A couple who became the first same-sex couple to legally wed in the state of Michigan after their Native American tribe legalised equal marriage will attend the White House LGBT Pride reception next week.

The legislative body of the Little Traverse Bay Bands of Odawa Indians voted 5-4 on 3 March to amend its laws to allow equal marriage.

Tim LaCroix, 53, a member of the tribe and Gene Barfield, 60, were married by the tribe’s chairman, Dexter McNamara, who also signed the bill to allow equal marriage.

Mr Barfield, formerly of the US Navy, turned in his service medals 20 years ago in protest against Don’t Ask, Don’t Tell, which required LGBT military staff to conceal their identity.

He and his husband have now been invited to a White House reception honouring LGBT Pride Month on 13 June, reports Michigan Live.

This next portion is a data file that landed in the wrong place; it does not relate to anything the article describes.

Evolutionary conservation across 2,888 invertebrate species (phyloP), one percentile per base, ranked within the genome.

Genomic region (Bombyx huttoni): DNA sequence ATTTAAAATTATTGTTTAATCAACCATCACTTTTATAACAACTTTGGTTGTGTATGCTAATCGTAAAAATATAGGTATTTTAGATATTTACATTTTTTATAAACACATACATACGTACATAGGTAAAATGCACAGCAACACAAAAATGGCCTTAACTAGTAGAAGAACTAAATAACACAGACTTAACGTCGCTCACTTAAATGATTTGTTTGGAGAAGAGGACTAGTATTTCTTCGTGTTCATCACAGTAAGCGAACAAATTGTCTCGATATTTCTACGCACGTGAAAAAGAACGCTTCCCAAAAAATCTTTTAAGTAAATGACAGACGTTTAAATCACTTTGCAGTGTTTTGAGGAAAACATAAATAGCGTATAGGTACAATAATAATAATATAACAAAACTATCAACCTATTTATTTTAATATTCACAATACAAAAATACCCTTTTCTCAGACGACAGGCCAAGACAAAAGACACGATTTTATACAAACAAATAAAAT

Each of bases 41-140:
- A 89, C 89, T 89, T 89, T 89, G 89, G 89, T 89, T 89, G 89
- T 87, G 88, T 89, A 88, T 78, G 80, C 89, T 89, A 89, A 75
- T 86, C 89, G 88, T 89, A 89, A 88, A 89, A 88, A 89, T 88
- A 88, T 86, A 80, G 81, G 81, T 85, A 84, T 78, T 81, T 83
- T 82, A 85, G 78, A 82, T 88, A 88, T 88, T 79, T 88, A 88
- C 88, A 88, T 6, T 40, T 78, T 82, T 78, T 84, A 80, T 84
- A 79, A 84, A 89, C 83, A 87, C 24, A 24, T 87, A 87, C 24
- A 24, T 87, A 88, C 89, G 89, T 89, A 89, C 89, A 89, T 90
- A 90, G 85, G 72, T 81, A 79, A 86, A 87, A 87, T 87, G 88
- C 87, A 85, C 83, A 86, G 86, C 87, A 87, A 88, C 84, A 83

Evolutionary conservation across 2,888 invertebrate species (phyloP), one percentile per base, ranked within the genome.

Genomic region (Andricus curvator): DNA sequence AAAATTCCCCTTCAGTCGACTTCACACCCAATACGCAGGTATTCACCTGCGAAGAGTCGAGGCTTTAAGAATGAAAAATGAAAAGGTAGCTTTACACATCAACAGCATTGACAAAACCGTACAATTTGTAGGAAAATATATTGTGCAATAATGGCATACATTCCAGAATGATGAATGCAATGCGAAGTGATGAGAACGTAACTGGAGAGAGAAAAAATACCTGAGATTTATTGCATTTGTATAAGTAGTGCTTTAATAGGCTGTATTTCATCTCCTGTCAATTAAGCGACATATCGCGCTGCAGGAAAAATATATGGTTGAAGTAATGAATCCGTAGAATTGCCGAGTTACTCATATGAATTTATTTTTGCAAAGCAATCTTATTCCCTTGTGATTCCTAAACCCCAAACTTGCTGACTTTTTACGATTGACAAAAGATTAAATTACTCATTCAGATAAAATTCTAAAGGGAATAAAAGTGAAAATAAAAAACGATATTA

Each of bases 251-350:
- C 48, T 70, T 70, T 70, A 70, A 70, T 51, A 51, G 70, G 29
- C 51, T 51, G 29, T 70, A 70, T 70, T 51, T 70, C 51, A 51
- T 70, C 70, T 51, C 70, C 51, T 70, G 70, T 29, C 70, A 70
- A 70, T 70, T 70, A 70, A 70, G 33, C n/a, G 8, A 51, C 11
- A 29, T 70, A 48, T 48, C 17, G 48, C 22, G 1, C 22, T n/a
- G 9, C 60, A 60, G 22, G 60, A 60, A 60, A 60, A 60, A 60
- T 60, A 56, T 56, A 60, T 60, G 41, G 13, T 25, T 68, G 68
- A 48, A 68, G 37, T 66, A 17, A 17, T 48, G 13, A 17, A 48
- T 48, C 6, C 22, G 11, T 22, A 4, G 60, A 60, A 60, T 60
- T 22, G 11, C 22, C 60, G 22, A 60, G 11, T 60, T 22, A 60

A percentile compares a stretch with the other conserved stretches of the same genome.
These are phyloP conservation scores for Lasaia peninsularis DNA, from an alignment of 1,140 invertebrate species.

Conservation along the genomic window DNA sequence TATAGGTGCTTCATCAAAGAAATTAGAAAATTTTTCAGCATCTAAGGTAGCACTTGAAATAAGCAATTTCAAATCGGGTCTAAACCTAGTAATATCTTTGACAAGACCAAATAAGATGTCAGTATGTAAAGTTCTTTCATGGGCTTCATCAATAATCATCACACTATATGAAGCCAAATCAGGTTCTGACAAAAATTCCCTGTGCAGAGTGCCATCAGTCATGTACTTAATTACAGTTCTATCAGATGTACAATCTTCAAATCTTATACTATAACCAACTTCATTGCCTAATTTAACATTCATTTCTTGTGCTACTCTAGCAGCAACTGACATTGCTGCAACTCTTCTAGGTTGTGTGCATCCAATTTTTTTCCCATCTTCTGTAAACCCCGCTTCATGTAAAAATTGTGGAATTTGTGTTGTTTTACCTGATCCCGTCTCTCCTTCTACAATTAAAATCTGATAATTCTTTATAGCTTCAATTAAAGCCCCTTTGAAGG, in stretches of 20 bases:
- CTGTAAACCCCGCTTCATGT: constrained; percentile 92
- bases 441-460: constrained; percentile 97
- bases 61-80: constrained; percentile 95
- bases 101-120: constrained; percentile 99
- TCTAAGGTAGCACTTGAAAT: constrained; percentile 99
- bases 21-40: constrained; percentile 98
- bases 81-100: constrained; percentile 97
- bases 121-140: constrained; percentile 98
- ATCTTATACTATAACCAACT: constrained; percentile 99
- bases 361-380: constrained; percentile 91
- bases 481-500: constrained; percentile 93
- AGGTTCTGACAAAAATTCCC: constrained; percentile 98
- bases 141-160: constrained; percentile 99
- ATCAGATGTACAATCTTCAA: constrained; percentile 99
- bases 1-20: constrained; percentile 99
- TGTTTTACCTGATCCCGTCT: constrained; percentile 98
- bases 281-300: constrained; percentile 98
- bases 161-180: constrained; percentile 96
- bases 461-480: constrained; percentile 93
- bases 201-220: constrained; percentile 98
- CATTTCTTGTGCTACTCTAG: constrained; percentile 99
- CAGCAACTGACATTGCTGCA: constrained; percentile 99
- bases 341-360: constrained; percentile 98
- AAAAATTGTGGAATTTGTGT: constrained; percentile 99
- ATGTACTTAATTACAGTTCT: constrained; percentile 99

“The fact that there is going to be an LGBT celebration at the White House, times change, times change,” Mr Barfield said.

“So now we”re going to have cookies and milk with the chief executive? To be invited to the White House just blows us away.”

NFL star and LGBT rights campaigner Chris Kluwe was also invited, but declined, sating: “not even the President of the United State is allowed to supercede an NFL mandatory mini-camp practice”.

In 2008, the Coquille Indian Tribe on the southern Oregon coast, who are a federally recognised sovereign nation, are not bound by Oregon’s constitution, and so allowed equal marriage amongst its members.

In 2011, the Suquamish Tribal Council voted to give marriage rights to gay couples on its Seattle reservation.

Equal marriage is not legal in Michigan state law, but senators are set to attempt to repeal the state’s constitutional amendment which bans same-sex marriage.